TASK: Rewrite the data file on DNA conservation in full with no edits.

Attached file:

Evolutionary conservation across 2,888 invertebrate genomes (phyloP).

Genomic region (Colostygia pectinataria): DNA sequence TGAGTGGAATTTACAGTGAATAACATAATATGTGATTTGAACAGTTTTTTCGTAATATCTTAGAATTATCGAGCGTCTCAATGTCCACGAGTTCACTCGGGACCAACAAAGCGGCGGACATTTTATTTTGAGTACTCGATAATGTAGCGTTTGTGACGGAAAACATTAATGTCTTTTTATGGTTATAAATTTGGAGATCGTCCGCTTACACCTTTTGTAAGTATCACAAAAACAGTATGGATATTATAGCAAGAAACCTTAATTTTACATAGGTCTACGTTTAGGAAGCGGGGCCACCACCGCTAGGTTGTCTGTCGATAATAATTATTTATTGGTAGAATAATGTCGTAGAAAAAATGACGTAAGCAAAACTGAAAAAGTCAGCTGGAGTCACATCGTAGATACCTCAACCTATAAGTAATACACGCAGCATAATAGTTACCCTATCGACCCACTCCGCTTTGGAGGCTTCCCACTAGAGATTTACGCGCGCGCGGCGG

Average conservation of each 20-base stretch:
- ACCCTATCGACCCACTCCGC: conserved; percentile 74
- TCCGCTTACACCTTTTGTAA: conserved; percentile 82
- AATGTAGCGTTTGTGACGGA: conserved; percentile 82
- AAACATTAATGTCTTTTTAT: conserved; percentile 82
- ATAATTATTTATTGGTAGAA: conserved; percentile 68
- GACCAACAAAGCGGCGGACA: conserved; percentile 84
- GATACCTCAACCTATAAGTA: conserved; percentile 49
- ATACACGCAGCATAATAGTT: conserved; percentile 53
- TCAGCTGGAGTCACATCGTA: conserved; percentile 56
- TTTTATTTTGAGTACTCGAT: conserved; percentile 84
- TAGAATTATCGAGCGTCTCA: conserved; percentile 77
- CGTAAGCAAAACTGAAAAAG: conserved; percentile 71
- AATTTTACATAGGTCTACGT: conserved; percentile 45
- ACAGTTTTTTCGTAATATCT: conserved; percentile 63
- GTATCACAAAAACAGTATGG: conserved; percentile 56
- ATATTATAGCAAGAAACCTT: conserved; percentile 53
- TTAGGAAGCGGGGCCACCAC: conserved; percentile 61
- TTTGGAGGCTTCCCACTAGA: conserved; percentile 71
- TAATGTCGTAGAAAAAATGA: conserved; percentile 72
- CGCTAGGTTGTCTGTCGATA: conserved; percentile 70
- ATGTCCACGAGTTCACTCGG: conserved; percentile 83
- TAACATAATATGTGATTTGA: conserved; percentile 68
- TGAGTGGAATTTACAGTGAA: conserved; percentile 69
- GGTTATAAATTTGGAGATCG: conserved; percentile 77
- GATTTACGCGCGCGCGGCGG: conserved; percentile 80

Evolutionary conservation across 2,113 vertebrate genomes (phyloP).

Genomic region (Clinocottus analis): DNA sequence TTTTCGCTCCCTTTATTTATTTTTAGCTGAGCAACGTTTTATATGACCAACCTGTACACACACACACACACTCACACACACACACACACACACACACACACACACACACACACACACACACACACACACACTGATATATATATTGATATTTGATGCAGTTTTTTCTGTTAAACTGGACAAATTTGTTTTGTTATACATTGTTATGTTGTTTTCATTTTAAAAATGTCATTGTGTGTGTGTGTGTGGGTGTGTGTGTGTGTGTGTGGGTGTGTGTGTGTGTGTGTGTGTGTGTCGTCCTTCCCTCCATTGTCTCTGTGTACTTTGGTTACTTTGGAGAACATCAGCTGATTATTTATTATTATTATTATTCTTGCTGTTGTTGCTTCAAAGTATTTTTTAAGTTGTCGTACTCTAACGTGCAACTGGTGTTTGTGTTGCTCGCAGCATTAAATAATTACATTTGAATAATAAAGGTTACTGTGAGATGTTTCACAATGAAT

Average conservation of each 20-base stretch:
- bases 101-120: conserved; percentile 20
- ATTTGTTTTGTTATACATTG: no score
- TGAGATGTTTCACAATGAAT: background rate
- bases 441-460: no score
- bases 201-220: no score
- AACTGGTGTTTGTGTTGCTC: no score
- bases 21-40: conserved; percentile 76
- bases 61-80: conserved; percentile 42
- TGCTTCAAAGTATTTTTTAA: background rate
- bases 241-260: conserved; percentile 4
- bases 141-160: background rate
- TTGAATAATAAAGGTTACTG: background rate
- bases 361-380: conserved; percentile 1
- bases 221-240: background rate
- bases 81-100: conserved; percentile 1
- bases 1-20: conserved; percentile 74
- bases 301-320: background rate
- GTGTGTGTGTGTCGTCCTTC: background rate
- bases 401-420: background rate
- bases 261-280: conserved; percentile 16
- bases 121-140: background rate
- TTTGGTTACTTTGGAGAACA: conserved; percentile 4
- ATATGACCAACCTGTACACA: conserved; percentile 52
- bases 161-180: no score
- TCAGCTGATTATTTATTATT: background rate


Evolutionary conservation across 2,888 invertebrate genomes (phyloP).

Genomic region (Colostygia pectinataria): DNA sequence TGAGTGGAATTTACAGTGAATAACATAATATGTGATTTGAACAGTTTTTTCGTAATATCTTAGAATTATCGAGCGTCTCAATGTCCACGAGTTCACTCGGGACCAACAAAGCGGCGGACATTTTATTTTGAGTACTCGATAATGTAGCGTTTGTGACGGAAAACATTAATGTCTTTTTATGGTTATAAATTTGGAGATCGTCCGCTTACACCTTTTGTAAGTATCACAAAAACAGTATGGATATTATAGCAAGAAACCTTAATTTTACATAGGTCTACGTTTAGGAAGCGGGGCCACCACCGCTAGGTTGTCTGTCGATAATAATTATTTATTGGTAGAATAATGTCGTAGAAAAAATGACGTAAGCAAAACTGAAAAAGTCAGCTGGAGTCACATCGTAGATACCTCAACCTATAAGTAATACACGCAGCATAATAGTTACCCTATCGACCCACTCCGCTTTGGAGGCTTCCCACTAGAGATTTACGCGCGCGCGGCGG

Average conservation of each 20-base stretch:
- ACCCTATCGACCCACTCCGC: conserved; percentile 74
- TCCGCTTACACCTTTTGTAA: conserved; percentile 82
- AATGTAGCGTTTGTGACGGA: conserved; percentile 82
- AAACATTAATGTCTTTTTAT: conserved; percentile 82
- ATAATTATTTATTGGTAGAA: conserved; percentile 68
- GACCAACAAAGCGGCGGACA: conserved; percentile 84
- GATACCTCAACCTATAAGTA: conserved; percentile 49
- ATACACGCAGCATAATAGTT: conserved; percentile 53
- TCAGCTGGAGTCACATCGTA: conserved; percentile 56
- TTTTATTTTGAGTACTCGAT: conserved; percentile 84
- TAGAATTATCGAGCGTCTCA: conserved; percentile 77
- CGTAAGCAAAACTGAAAAAG: conserved; percentile 71
- AATTTTACATAGGTCTACGT: conserved; percentile 45
- ACAGTTTTTTCGTAATATCT: conserved; percentile 63
- GTATCACAAAAACAGTATGG: conserved; percentile 56
- ATATTATAGCAAGAAACCTT: conserved; percentile 53
- TTAGGAAGCGGGGCCACCAC: conserved; percentile 61
- TTTGGAGGCTTCCCACTAGA: conserved; percentile 71
- TAATGTCGTAGAAAAAATGA: conserved; percentile 72
- CGCTAGGTTGTCTGTCGATA: conserved; percentile 70
- ATGTCCACGAGTTCACTCGG: conserved; percentile 83
- TAACATAATATGTGATTTGA: conserved; percentile 68
- TGAGTGGAATTTACAGTGAA: conserved; percentile 69
- GGTTATAAATTTGGAGATCG: conserved; percentile 77
- GATTTACGCGCGCGCGGCGG: conserved; percentile 80

Evolutionary conservation across 2,113 vertebrate genomes (phyloP).

Genomic region (Clinocottus analis): DNA sequence TTTTCGCTCCCTTTATTTATTTTTAGCTGAGCAACGTTTTATATGACCAACCTGTACACACACACACACACTCACACACACACACACACACACACACACACACACACACACACACACACACACACACACACTGATATATATATTGATATTTGATGCAGTTTTTTCTGTTAAACTGGACAAATTTGTTTTGTTATACATTGTTATGTTGTTTTCATTTTAAAAATGTCATTGTGTGTGTGTGTGTGGGTGTGTGTGTGTGTGTGTGGGTGTGTGTGTGTGTGTGTGTGTGTGTCGTCCTTCCCTCCATTGTCTCTGTGTACTTTGGTTACTTTGGAGAACATCAGCTGATTATTTATTATTATTATTATTCTTGCTGTTGTTGCTTCAAAGTATTTTTTAAGTTGTCGTACTCTAACGTGCAACTGGTGTTTGTGTTGCTCGCAGCATTAAATAATTACATTTGAATAATAAAGGTTACTGTGAGATGTTTCACAATGAAT

Average conservation of each 20-base stretch:
- bases 101-120: conserved; percentile 20
- ATTTGTTTTGTTATACATTG: no score
- TGAGATGTTTCACAATGAAT: background rate
- bases 441-460: no score
- bases 201-220: no score
- AACTGGTGTTTGTGTTGCTC: no score
- bases 21-40: conserved; percentile 76
- bases 61-80: conserved; percentile 42
- TGCTTCAAAGTATTTTTTAA: background rate
- bases 241-260: conserved; percentile 4
- bases 141-160: background rate
- TTGAATAATAAAGGTTACTG: background rate
- bases 361-380: conserved; percentile 1
- bases 221-240: background rate
- bases 81-100: conserved; percentile 1
- bases 1-20: conserved; percentile 74
- bases 301-320: background rate
- GTGTGTGTGTGTCGTCCTTC: background rate
- bases 401-420: background rate
- bases 261-280: conserved; percentile 16
- bases 121-140: background rate
- TTTGGTTACTTTGGAGAACA: conserved; percentile 4
- ATATGACCAACCTGTACACA: conserved; percentile 52
- bases 161-180: no score
- TCAGCTGATTATTTATTATT: background rate